evaluation, complexity, and “the human element”: lessons from Civilization V

As I’ve been studying evaluation over the last month or so I’ve been struck again and again by the importance of the human aspect of the evaluation process, how it can make a world of difference to recognize the human needs and commitments of stakeholders and clients or acknowledge the human biases and shortcomings of the evaluator. I haven’t often focused on how valuable the human element is in the processes, though, and it’s a point that deserves to be emphasized: our humanity is not just a liability when it comes to evaluation or other kinds of systematic inquiry.

I was considering this while playing one of my favorite computer games last night, Sid Meier’s Civilization V. In the game you manage your own civilization: establishing and developing cities, gathering resources, and interacting with other civilizations around you. In the single-player game, the other civilizations are, of course, simulated by the computer. What was interesting to me is that I was constantly evaluating things: what buildings to build, where to invest my limited resources, what technologies to research, what resource trades or diplomatic deals to make, how big to build my military, whether to go to war. The cumulative result of these decisions was a distinct configuration of game elements that could be quickly surveyed on the main screen, where you have a from-the-sky view of the game world.

Later on in this particular game I became especially concerned about the Persian Empire, which had begun to aggressively invade the neighboring civilizations in a clear attempt to take over the world. My worry was that they were going to attack me before I could peacefully win the game through my empire’s scientific achievement. Finally, I reached the point where I felt confident in my impending victory, and felt just a little curious about this empire that been such a troubling adversary. So I flew a plane out over their territory to have a good look at them. What I saw was surprising. Their empire looked nothing like mine. The land hadn’t been developed much. There weren’t many roads. Most of their cities had been conquered from other civilizations, but rather than annexing and developing them, they had been kept as hollow (but cheap) puppet states. The whole region seemed empty and soulless and stagnant, at least in comparison with the empire I’d created.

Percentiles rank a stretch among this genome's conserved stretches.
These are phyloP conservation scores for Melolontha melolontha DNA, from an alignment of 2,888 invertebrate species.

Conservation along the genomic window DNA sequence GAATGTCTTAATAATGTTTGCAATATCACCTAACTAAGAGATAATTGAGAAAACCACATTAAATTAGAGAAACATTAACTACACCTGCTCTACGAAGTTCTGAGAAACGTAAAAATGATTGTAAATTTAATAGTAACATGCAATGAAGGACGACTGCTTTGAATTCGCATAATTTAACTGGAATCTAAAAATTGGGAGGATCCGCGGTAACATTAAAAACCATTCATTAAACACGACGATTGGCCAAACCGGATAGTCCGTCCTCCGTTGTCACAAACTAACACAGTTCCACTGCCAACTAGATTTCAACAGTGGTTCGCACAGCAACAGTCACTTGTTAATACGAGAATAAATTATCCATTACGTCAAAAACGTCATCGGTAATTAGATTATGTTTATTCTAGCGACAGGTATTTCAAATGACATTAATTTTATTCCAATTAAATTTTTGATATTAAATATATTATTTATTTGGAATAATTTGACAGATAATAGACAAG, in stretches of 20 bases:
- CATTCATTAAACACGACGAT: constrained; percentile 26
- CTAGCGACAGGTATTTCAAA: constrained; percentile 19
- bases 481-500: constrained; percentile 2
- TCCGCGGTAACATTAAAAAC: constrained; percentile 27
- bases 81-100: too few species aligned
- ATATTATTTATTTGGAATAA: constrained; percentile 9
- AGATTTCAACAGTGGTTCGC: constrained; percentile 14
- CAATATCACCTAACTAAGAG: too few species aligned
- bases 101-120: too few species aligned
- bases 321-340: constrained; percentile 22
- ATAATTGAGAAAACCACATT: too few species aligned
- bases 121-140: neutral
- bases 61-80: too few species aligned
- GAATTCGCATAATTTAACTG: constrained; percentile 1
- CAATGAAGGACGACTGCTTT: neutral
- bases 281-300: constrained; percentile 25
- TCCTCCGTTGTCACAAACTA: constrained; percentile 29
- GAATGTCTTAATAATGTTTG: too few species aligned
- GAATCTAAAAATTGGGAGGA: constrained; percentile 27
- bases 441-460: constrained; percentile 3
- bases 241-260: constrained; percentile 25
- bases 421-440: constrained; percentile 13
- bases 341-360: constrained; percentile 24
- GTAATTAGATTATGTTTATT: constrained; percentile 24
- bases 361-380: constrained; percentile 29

Persians versus Germans: which civilization would you want to live in?
Persians versus Germans: which civilization would you want to live in?

Now, the computer had models that told it why the Persian Empire should be built in this particular way, and it had obviously proven a very effective strategy against the other computer-controlled civilizations. Yet I could see, even at a glance, that my empire not only had a better aesthetic quality than the Persian Empire, but that it was actually stronger because of the decisions I’d made as a human player. Despite being able to account for and process so much more data than me, despite the troubling show of military force along my border, this game’s Persian Empire was substantially weaker than my smaller civilization. It put up an impressive front but, if it had come to war, I could have taken them.

So, this has been a somewhat lengthy and definitely geeky diversion to make a very small point about evaluation: human beings can deal with certain kinds of complexity better than machines can, and this is in spite of the tremendous processing power of computers. I don’t know how much anyone is actually trying to turn evaluation over to computers these days, but I think we often value inquiry that is designed to operate more systematically and efficiently, more mechanically, removing the human factor as much as possible. While there is definitely a space for calculated decision-making, I also think we would do well to remember the strength of taking a human perspective on complex systems. We’re better at handling complexity than we sometimes give ourselves credit for.

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